On 10 April 1898 Head Lighthousekeeper at the Bluff, Frederick STEPHENSON, wrote to Charles CROFTS, Engineer in Charge of the Natal Harbour Works, to report "a serious accident which happened about 4 p.m. yesterday whereby a man named WILLS ... fell from the top of the Lighthouse to the enclosure below. He was immediately attended to by the Dr. of the Naval Corps and removed to the hospital."
The 2nd Lighthousekeeper, who was on duty at the time, had been asked by four Naval Volunteers to conduct them on a tour of the lighthouse and when entering the gate two civilians also came running up and asked if they might be included. When in the lightroom the civilians and some of the Natal Naval Volunteers went outside on to the balcony, while the keeper was explaining the workings of the light to one of the other men. There was a sudden shout that a man had fallen over.
WILLS had ascended the ladder leading to a small footway round the lantern, used by the keepers when cleaning the glass of the lantern, and fell from this to the ground, a distance of over 70 feet. He died in hospital at 9.30 the following evening. Charles Crofts reported to the Minister of Land and Works that WILLS had been employed in one of the shops owned by Randles Bros & Hudson in Durban.
From the official Instructions to Lighthousekeepers, it would seem that the keeper on duty had allowed six visitors to enter the lighthouse at the same time, when three was the maximum number laid down in the regulations - which were many and detailed:
"The lightkeepers are expected to conduct themselves with civility to strangers by shewing the premises at such hours as are convenient, and do not interfere with the proper duties of their office, it being expressly understood that strangers will not be admitted into the lighthouse after sunset and before 10 a.m. No children under ten years of age to be admitted into the lightroom at any time. No money or other gratuities shall be taken from visitors on any pretence whatever. No more than three visitors shall have access to the lightroom at one and the same time. The lightkeeper must not on any pretence whatever admit persons in a state of intoxication. No visitors entering the lightroom shall be permitted to handle any part of the Apparatus or make drawings thereof or to take any dimensions unless he produce a written authority for so doing from the Colonial Chief Engineer and on no account is any visitor to be allowed to enter the lightroom or to remain in it without one of the lightkeepers being present. No smoking to be allowed by visitors within the lightroom, nor are they to be permitted to bring food or liquor into the lighthouse under any pretence. No dogs are to be allowed to enter the lighthouse."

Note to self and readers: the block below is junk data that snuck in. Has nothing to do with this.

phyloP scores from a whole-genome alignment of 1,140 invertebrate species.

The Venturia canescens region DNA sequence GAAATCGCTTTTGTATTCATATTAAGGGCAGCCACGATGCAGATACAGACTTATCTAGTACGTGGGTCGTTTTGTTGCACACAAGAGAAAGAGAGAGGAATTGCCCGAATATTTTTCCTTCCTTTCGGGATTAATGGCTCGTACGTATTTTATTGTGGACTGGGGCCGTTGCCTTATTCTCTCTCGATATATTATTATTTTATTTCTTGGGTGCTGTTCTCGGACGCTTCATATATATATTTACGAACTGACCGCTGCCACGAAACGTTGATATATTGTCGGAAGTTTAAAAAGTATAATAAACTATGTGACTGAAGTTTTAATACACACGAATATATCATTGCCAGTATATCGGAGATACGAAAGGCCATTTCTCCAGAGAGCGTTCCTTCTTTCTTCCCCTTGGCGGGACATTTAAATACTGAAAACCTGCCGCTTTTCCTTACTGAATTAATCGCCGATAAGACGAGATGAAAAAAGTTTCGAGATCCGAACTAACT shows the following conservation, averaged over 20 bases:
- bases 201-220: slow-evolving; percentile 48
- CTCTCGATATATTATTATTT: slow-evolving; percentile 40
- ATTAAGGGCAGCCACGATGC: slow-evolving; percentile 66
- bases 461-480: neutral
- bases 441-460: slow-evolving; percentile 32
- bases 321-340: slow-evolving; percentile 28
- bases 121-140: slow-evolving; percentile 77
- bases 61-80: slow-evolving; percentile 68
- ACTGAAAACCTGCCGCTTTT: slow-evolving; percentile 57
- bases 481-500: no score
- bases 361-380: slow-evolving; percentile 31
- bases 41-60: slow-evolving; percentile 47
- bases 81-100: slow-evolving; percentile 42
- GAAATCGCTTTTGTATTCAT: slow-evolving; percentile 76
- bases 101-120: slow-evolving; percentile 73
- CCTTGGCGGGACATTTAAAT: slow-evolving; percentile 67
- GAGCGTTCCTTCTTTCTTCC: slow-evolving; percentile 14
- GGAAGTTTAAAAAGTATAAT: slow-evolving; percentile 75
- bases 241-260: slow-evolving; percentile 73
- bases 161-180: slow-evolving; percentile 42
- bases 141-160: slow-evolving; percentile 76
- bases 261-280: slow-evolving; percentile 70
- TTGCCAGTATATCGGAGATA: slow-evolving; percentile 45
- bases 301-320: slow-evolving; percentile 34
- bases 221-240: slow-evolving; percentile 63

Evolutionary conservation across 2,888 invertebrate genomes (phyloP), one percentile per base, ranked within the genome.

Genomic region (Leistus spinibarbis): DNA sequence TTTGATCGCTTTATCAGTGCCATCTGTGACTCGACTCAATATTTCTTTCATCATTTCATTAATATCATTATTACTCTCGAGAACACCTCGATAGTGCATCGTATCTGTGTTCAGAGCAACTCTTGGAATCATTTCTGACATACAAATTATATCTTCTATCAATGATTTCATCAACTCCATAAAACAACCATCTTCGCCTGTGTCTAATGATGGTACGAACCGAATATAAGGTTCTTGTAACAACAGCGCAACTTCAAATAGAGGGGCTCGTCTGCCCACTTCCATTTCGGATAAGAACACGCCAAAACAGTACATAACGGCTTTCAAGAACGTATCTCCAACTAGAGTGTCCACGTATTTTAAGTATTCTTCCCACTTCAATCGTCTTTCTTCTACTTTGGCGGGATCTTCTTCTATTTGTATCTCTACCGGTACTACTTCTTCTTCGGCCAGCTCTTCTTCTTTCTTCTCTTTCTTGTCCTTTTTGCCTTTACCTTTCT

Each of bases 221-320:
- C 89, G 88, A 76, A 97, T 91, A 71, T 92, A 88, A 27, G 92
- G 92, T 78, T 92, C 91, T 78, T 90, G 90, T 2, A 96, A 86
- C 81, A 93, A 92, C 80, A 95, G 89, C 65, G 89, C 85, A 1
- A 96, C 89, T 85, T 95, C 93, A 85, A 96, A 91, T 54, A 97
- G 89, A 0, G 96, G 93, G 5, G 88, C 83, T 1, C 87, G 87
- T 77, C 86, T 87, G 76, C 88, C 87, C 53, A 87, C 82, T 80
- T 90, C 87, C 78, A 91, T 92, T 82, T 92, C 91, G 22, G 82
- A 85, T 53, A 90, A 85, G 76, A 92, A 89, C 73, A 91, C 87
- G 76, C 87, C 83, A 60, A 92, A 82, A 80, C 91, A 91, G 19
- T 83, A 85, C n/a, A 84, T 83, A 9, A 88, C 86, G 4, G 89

Whether the unfortunate WILLS was "in a state of intoxication" or merely succumbed to an attack of vertigo, history doesn't relate.
The lightkeepers' rules also mention that "a book shall be kept at the lighthouse in which all visitors are to enter their names. This book is to be under the charge of the Head Lightkeeper."
If that visitors' book were to have survived, what a wealth of names from Durban and elsewhere it would offer. Apart from this volume, the Head Lightkeeper kept a daily journal, of which a copy was sent to the Colonial Engineer every month, as well as a report book in which remarks as to incidents which might occur during the watch were noted as well as the times at which the keepers came on and off duty. Sadly, none of these records are still in existence.
For my article Keeper of the Bluff Light see: